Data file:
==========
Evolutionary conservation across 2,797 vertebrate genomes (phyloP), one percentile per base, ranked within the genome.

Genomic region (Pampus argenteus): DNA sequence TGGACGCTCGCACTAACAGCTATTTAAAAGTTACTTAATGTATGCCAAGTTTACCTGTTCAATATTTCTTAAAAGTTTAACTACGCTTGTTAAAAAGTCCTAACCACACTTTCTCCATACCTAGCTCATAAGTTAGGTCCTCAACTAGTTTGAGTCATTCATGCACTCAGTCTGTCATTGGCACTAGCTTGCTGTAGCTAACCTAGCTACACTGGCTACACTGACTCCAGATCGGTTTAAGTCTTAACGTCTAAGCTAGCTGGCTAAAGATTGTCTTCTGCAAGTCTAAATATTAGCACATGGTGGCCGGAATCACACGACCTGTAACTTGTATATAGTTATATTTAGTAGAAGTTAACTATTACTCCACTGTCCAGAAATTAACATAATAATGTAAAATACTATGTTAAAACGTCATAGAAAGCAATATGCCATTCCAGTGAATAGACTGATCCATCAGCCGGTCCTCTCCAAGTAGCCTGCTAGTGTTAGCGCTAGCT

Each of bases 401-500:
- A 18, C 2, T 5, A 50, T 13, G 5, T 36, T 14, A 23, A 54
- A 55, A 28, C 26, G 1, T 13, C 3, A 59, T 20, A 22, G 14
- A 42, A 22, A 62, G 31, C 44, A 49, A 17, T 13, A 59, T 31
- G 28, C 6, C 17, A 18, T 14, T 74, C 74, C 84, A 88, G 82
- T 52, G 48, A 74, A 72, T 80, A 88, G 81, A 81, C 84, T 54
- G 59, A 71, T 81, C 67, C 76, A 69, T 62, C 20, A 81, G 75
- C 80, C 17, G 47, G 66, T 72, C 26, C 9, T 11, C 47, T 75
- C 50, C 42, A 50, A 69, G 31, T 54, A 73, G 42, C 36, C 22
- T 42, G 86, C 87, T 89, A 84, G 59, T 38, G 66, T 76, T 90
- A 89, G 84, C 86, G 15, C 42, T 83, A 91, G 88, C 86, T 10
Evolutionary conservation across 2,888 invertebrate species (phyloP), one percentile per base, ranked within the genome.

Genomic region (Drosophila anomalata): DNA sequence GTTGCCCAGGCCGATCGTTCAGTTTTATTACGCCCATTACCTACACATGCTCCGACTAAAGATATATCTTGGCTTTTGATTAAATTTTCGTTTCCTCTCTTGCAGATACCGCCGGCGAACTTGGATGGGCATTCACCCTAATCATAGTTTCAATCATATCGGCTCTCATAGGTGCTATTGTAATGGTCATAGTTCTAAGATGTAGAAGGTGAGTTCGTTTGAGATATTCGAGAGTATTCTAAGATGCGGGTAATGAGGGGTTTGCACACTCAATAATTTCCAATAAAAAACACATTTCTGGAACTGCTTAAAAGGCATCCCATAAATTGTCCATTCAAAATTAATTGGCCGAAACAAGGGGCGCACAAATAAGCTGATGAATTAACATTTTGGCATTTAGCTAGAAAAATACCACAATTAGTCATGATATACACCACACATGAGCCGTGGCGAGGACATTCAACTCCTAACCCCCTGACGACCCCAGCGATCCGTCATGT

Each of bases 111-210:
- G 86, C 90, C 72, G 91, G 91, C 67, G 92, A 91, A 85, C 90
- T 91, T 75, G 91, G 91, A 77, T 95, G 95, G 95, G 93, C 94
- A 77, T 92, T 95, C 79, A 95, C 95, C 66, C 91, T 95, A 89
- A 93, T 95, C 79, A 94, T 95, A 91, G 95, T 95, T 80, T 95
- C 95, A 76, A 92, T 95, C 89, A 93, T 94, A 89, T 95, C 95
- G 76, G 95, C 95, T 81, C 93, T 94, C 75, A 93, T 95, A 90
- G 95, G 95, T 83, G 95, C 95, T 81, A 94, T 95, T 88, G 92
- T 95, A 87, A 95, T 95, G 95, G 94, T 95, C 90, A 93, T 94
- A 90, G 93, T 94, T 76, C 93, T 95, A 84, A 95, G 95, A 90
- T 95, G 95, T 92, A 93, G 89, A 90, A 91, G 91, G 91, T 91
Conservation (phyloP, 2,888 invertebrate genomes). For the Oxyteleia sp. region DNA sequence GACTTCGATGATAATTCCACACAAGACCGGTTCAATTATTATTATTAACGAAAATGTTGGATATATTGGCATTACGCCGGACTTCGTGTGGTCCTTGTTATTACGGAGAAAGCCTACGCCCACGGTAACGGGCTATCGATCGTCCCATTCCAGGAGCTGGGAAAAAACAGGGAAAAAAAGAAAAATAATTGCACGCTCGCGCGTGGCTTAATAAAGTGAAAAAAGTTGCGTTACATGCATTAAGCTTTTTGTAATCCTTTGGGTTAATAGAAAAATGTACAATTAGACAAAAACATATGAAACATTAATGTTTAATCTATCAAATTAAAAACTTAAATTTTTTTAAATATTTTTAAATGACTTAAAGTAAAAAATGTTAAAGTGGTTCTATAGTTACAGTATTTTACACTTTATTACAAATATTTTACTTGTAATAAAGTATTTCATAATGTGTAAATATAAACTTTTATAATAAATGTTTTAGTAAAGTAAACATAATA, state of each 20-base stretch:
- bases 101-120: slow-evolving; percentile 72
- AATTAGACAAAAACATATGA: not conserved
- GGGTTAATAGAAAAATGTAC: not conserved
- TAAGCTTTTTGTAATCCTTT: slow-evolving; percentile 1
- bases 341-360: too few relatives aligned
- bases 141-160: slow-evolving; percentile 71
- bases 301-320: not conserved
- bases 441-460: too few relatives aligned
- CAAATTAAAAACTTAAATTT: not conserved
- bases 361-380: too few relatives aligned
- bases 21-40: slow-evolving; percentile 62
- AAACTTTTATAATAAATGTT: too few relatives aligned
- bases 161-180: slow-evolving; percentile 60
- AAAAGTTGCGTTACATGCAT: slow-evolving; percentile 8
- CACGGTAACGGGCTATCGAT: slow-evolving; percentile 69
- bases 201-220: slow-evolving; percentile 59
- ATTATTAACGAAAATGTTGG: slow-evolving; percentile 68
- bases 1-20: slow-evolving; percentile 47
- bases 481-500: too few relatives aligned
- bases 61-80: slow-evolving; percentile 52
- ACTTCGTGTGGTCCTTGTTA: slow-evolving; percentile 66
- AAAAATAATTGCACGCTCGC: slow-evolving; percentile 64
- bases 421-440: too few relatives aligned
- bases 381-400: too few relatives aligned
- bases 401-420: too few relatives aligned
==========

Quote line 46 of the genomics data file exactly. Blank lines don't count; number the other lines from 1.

- bases 481-500: too few relatives aligned